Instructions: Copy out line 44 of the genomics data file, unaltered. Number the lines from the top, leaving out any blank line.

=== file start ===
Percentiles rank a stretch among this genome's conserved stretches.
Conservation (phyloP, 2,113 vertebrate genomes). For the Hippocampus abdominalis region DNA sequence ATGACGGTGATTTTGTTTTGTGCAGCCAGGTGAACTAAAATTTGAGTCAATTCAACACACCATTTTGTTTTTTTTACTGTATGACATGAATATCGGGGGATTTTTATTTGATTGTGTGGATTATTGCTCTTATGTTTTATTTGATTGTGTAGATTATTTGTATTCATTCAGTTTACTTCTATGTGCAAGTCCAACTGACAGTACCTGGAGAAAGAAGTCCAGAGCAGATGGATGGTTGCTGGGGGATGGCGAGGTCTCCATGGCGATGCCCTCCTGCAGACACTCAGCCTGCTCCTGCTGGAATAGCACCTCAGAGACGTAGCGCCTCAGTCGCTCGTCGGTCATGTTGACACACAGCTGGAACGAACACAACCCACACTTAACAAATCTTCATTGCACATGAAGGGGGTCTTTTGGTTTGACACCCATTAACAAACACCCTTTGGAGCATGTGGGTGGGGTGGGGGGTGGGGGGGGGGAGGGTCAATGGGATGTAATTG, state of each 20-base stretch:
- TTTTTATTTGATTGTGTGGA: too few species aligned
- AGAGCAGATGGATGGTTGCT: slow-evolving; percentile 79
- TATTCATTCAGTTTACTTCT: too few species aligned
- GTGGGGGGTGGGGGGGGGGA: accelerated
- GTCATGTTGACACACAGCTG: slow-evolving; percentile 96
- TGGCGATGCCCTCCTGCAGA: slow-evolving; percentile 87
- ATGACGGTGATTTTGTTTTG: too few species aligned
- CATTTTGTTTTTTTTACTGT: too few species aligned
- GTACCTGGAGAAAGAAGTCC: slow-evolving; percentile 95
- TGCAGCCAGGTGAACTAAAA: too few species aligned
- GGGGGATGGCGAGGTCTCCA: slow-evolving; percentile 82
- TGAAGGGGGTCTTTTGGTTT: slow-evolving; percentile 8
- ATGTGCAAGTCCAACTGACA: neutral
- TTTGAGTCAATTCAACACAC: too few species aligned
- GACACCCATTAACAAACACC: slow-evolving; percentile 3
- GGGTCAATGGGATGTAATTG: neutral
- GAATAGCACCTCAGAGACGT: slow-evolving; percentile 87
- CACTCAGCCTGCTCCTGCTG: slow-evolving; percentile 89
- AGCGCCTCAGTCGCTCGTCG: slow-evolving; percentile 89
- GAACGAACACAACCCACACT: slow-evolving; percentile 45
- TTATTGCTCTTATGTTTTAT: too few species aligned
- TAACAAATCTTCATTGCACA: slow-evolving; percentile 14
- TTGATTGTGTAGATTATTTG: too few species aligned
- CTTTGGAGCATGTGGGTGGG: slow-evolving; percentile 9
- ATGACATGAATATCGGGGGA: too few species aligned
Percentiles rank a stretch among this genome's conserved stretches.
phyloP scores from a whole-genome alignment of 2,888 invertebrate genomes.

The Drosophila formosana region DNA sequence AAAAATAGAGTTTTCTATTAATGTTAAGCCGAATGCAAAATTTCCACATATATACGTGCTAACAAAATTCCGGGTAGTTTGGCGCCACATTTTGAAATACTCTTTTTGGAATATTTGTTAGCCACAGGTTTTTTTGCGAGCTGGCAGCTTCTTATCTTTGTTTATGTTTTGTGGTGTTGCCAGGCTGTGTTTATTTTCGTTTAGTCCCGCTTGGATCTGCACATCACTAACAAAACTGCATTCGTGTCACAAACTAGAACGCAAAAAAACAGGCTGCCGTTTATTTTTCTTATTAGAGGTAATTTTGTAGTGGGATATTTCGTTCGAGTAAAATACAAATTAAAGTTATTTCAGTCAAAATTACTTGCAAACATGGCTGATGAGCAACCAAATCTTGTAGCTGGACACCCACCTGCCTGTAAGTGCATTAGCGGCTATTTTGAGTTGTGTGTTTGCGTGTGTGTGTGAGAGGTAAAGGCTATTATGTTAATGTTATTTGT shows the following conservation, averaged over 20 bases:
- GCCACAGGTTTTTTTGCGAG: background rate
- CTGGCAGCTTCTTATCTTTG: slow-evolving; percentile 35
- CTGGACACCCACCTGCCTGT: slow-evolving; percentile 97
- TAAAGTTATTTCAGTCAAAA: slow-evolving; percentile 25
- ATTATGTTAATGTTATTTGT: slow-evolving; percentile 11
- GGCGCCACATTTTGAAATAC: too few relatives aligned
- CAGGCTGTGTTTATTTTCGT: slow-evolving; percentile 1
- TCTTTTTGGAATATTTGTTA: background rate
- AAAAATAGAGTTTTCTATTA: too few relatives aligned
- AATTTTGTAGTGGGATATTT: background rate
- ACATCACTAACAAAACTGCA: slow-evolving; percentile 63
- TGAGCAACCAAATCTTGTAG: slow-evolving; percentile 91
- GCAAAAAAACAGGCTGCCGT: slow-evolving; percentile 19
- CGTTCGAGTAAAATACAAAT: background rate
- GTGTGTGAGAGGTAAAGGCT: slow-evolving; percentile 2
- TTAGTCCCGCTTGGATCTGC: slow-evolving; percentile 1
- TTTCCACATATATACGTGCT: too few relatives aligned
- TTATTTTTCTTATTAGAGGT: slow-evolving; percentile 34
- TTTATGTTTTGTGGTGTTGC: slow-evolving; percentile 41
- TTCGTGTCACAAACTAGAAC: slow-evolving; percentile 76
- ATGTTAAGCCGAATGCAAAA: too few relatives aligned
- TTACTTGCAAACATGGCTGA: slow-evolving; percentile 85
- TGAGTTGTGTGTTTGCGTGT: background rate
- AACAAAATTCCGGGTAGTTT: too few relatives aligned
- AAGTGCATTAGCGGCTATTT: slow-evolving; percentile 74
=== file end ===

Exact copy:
- CGTTCGAGTAAAATACAAAT: background rate